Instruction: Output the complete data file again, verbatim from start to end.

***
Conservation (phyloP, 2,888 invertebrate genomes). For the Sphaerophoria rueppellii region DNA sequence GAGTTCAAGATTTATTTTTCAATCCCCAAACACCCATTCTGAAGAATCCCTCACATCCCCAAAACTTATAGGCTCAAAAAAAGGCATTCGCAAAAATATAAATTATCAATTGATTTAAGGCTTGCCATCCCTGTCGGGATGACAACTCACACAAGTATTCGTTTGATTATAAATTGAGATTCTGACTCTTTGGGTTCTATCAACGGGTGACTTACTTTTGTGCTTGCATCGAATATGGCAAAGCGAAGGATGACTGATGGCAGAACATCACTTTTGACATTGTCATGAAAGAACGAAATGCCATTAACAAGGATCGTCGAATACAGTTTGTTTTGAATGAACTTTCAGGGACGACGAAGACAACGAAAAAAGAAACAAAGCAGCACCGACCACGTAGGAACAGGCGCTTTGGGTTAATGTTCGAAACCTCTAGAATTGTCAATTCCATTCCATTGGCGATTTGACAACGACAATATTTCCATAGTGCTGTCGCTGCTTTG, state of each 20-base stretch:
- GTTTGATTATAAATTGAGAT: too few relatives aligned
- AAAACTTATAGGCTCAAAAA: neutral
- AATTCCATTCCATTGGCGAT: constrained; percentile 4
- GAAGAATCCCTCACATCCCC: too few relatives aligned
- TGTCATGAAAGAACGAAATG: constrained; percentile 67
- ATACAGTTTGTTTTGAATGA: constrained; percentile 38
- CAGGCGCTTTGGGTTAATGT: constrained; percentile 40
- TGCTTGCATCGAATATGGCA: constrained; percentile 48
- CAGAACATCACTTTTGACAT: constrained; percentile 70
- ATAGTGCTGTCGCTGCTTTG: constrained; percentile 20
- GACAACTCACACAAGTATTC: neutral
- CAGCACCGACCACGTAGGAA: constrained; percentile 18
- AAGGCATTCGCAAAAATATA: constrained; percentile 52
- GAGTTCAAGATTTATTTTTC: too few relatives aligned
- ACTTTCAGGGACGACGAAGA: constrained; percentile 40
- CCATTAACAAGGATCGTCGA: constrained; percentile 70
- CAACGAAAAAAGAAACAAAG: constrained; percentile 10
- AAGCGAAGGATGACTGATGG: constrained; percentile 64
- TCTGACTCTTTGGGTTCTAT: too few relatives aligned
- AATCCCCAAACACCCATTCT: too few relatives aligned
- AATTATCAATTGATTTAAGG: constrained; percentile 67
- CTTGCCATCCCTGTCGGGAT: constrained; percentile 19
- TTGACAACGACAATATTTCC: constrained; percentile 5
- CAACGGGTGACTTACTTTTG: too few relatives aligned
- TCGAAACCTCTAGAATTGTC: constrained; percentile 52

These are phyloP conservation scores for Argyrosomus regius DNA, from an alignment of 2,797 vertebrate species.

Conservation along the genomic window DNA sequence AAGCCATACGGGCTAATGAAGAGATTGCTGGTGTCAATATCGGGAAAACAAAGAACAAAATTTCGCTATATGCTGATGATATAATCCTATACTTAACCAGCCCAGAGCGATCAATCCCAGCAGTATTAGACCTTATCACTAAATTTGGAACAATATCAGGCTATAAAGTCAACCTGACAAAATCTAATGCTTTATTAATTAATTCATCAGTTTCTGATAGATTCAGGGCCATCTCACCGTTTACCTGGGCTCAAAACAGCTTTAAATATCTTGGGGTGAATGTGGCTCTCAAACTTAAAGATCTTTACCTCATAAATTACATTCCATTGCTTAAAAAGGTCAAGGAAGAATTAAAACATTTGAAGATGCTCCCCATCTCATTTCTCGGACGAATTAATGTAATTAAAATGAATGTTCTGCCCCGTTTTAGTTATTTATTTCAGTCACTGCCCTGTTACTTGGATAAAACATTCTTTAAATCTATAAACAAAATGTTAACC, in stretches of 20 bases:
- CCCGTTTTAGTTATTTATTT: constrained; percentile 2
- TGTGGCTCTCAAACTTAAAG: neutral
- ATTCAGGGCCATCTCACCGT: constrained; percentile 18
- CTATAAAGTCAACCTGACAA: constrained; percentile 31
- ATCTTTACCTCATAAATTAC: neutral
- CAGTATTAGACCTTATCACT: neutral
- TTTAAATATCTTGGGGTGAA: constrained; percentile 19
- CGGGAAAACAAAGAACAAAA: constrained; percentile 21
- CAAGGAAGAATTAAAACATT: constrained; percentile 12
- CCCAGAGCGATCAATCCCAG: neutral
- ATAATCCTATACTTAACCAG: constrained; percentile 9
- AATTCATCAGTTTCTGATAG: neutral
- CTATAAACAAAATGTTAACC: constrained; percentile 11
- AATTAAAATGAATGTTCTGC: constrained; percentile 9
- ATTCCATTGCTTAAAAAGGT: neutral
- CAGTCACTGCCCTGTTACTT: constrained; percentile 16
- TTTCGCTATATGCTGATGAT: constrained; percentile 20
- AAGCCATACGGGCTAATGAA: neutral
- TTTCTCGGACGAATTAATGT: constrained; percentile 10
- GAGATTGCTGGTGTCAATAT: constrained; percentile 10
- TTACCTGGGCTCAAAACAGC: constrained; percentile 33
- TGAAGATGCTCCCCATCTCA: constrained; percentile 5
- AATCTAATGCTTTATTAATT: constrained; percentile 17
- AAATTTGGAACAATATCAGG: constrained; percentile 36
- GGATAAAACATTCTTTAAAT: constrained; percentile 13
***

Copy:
Conservation (phyloP, 2,888 invertebrate genomes). For the Sphaerophoria rueppellii region DNA sequence GAGTTCAAGATTTATTTTTCAATCCCCAAACACCCATTCTGAAGAATCCCTCACATCCCCAAAACTTATAGGCTCAAAAAAAGGCATTCGCAAAAATATAAATTATCAATTGATTTAAGGCTTGCCATCCCTGTCGGGATGACAACTCACACAAGTATTCGTTTGATTATAAATTGAGATTCTGACTCTTTGGGTTCTATCAACGGGTGACTTACTTTTGTGCTTGCATCGAATATGGCAAAGCGAAGGATGACTGATGGCAGAACATCACTTTTGACATTGTCATGAAAGAACGAAATGCCATTAACAAGGATCGTCGAATACAGTTTGTTTTGAATGAACTTTCAGGGACGACGAAGACAACGAAAAAAGAAACAAAGCAGCACCGACCACGTAGGAACAGGCGCTTTGGGTTAATGTTCGAAACCTCTAGAATTGTCAATTCCATTCCATTGGCGATTTGACAACGACAATATTTCCATAGTGCTGTCGCTGCTTTG, state of each 20-base stretch:
- GTTTGATTATAAATTGAGAT: too few relatives aligned
- AAAACTTATAGGCTCAAAAA: neutral
- AATTCCATTCCATTGGCGAT: constrained; percentile 4
- GAAGAATCCCTCACATCCCC: too few relatives aligned
- TGTCATGAAAGAACGAAATG: constrained; percentile 67
- ATACAGTTTGTTTTGAATGA: constrained; percentile 38
- CAGGCGCTTTGGGTTAATGT: constrained; percentile 40
- TGCTTGCATCGAATATGGCA: constrained; percentile 48
- CAGAACATCACTTTTGACAT: constrained; percentile 70
- ATAGTGCTGTCGCTGCTTTG: constrained; percentile 20
- GACAACTCACACAAGTATTC: neutral
- CAGCACCGACCACGTAGGAA: constrained; percentile 18
- AAGGCATTCGCAAAAATATA: constrained; percentile 52
- GAGTTCAAGATTTATTTTTC: too few relatives aligned
- ACTTTCAGGGACGACGAAGA: constrained; percentile 40
- CCATTAACAAGGATCGTCGA: constrained; percentile 70
- CAACGAAAAAAGAAACAAAG: constrained; percentile 10
- AAGCGAAGGATGACTGATGG: constrained; percentile 64
- TCTGACTCTTTGGGTTCTAT: too few relatives aligned
- AATCCCCAAACACCCATTCT: too few relatives aligned
- AATTATCAATTGATTTAAGG: constrained; percentile 67
- CTTGCCATCCCTGTCGGGAT: constrained; percentile 19
- TTGACAACGACAATATTTCC: constrained; percentile 5
- CAACGGGTGACTTACTTTTG: too few relatives aligned
- TCGAAACCTCTAGAATTGTC: constrained; percentile 52

These are phyloP conservation scores for Argyrosomus regius DNA, from an alignment of 2,797 vertebrate species.

Conservation along the genomic window DNA sequence AAGCCATACGGGCTAATGAAGAGATTGCTGGTGTCAATATCGGGAAAACAAAGAACAAAATTTCGCTATATGCTGATGATATAATCCTATACTTAACCAGCCCAGAGCGATCAATCCCAGCAGTATTAGACCTTATCACTAAATTTGGAACAATATCAGGCTATAAAGTCAACCTGACAAAATCTAATGCTTTATTAATTAATTCATCAGTTTCTGATAGATTCAGGGCCATCTCACCGTTTACCTGGGCTCAAAACAGCTTTAAATATCTTGGGGTGAATGTGGCTCTCAAACTTAAAGATCTTTACCTCATAAATTACATTCCATTGCTTAAAAAGGTCAAGGAAGAATTAAAACATTTGAAGATGCTCCCCATCTCATTTCTCGGACGAATTAATGTAATTAAAATGAATGTTCTGCCCCGTTTTAGTTATTTATTTCAGTCACTGCCCTGTTACTTGGATAAAACATTCTTTAAATCTATAAACAAAATGTTAACC, in stretches of 20 bases:
- CCCGTTTTAGTTATTTATTT: constrained; percentile 2
- TGTGGCTCTCAAACTTAAAG: neutral
- ATTCAGGGCCATCTCACCGT: constrained; percentile 18
- CTATAAAGTCAACCTGACAA: constrained; percentile 31
- ATCTTTACCTCATAAATTAC: neutral
- CAGTATTAGACCTTATCACT: neutral
- TTTAAATATCTTGGGGTGAA: constrained; percentile 19
- CGGGAAAACAAAGAACAAAA: constrained; percentile 21
- CAAGGAAGAATTAAAACATT: constrained; percentile 12
- CCCAGAGCGATCAATCCCAG: neutral
- ATAATCCTATACTTAACCAG: constrained; percentile 9
- AATTCATCAGTTTCTGATAG: neutral
- CTATAAACAAAATGTTAACC: constrained; percentile 11
- AATTAAAATGAATGTTCTGC: constrained; percentile 9
- ATTCCATTGCTTAAAAAGGT: neutral
- CAGTCACTGCCCTGTTACTT: constrained; percentile 16
- TTTCGCTATATGCTGATGAT: constrained; percentile 20
- AAGCCATACGGGCTAATGAA: neutral
- TTTCTCGGACGAATTAATGT: constrained; percentile 10
- GAGATTGCTGGTGTCAATAT: constrained; percentile 10
- TTACCTGGGCTCAAAACAGC: constrained; percentile 33
- TGAAGATGCTCCCCATCTCA: constrained; percentile 5
- AATCTAATGCTTTATTAATT: constrained; percentile 17
- AAATTTGGAACAATATCAGG: constrained; percentile 36
- GGATAAAACATTCTTTAAAT: constrained; percentile 13